May 3, 2012
New Data Improve Understanding Of Breast Cancer’s Multiple Varieties
Presentations at the 4th IMPAKT Breast Cancer Conference
New findings presented at Europe's leading breast cancer translational research conference this year shed new light on the many biological differences between individual breast cancers.Focused on the biological features that make tumors more or less sensitive to important therapies, the new studies will help doctors make crucial choices about the most appropriate treatment for millions of patients.
"Despite major advances in the treatment of breast cancer many patients continue to relapse and die from the disease," noted Prof Mitch Dowsett from the Royal Marsden Hospital, UK, former IMPAKT Chair. "Studies presented at this year's IMPAKT further emphasize the potential of biomarkers to identify new targets for developing therapy to disease that is resistant to our current treatments as well as the groups of patients most likely to respond to the new treatments. In this way we are progressively reducing the threat posed by a diagnosis of breast cancer and doing this in a personalized fashion."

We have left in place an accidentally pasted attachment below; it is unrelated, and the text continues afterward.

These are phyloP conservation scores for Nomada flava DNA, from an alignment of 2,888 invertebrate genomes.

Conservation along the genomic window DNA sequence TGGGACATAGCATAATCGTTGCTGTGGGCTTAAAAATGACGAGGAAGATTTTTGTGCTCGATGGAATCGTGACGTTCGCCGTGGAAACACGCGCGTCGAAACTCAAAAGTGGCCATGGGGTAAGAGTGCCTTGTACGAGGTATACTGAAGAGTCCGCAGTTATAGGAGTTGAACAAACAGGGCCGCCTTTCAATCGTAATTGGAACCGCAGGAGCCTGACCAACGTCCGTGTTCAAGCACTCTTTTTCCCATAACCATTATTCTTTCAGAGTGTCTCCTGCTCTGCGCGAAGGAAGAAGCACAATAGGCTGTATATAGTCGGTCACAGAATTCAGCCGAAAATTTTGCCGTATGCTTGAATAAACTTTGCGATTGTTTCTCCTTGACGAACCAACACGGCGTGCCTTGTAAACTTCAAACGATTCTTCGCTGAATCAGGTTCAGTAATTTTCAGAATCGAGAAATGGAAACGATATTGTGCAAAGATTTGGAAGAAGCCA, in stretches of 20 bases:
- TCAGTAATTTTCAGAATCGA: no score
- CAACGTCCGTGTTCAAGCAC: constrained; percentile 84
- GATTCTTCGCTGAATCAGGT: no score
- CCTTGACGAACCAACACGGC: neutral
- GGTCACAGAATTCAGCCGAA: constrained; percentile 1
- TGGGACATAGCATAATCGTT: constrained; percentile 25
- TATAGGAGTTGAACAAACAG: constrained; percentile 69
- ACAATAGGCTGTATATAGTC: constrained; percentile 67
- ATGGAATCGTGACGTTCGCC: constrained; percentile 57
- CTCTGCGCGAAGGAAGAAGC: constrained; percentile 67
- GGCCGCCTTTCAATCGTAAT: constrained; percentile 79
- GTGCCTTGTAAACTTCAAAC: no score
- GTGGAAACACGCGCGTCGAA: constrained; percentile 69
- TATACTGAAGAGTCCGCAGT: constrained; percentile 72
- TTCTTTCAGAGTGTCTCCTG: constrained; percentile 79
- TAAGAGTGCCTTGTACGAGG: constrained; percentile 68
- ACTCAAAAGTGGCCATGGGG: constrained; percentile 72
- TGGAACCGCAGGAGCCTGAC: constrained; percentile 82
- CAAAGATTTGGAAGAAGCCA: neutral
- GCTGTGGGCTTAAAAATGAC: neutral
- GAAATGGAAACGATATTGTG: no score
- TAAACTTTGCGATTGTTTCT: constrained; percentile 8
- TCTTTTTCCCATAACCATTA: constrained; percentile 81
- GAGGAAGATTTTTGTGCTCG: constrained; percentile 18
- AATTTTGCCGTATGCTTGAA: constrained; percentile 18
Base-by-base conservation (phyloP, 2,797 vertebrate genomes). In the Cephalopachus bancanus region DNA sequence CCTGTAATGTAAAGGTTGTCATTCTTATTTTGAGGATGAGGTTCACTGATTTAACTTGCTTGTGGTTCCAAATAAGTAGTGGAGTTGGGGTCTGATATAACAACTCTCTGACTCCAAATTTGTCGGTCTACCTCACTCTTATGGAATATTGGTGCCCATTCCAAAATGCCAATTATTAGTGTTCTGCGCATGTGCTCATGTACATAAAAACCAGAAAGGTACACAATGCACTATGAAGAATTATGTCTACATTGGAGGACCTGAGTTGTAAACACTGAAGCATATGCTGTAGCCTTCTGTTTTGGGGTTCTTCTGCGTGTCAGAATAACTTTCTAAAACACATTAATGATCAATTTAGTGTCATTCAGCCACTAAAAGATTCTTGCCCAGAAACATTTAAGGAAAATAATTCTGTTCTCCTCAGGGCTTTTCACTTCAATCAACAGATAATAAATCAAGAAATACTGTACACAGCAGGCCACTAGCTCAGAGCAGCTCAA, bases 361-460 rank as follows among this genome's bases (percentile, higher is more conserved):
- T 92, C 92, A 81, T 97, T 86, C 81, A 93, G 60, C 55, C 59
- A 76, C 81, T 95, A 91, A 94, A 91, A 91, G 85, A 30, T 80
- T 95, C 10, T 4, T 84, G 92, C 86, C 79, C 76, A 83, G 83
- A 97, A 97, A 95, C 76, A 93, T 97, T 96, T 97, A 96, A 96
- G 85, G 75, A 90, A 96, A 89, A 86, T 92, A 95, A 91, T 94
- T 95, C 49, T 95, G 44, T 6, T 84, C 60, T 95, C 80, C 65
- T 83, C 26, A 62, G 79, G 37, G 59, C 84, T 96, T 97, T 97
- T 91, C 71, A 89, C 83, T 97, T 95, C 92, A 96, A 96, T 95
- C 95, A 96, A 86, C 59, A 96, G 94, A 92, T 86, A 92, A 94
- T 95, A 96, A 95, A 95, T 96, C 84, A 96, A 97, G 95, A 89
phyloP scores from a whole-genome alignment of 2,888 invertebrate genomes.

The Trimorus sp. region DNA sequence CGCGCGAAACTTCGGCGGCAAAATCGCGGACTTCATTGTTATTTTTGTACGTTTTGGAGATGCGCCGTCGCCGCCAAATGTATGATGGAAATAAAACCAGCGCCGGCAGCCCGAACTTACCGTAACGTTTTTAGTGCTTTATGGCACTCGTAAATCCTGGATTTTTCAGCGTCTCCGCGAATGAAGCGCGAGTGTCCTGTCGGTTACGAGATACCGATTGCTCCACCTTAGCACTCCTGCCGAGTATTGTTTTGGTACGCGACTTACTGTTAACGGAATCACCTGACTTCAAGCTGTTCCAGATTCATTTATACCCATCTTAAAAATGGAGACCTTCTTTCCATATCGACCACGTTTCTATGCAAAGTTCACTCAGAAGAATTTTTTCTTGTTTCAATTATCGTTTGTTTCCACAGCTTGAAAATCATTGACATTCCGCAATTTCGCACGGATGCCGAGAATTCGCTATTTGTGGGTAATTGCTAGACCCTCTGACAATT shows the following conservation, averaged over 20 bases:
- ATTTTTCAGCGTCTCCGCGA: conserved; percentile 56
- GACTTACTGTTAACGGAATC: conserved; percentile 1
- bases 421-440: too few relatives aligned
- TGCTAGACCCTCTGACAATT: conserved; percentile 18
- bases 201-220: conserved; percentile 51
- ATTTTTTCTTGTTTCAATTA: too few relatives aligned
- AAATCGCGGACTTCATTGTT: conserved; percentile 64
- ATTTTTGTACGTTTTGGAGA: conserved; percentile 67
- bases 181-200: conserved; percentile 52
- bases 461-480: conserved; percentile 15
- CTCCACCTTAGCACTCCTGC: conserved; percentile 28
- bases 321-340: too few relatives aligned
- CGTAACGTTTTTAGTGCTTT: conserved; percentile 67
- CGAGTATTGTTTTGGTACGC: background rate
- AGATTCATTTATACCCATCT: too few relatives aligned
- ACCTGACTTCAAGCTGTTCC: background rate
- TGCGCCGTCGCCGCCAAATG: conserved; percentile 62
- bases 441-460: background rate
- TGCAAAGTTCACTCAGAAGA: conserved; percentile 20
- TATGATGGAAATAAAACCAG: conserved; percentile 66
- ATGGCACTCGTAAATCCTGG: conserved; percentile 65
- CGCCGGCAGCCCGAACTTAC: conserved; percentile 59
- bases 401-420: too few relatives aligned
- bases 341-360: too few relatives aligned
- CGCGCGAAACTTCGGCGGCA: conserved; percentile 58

A possible mechanism for endocrine resistance
An experimental model of breast cancer has yielded exciting new insights into why some breast cancers become resistant to endocrine therapies such as tamoxifen, say researchers from the US and Italy. Their findings could lead to new treatments and prognostic tests for the disease.
"Endocrine resistance in breast cancer is a major clinical issue. Despite years of studies, we still have an incomplete view of the molecular mechanisms that determine endocrine resistance and this limits the potential for developing new therapeutics," explained Dr Luca Malorni, from the Hospital of Prato, Italy and the Breast Center at Baylor College of Medicine, Houston-TX.
Previous observations from his group and others suggested that the transcription factor AP-1 might play a relevant role in endocrine resistance. AP-1 is known to regulate gene expression in response to a variety of stimuli.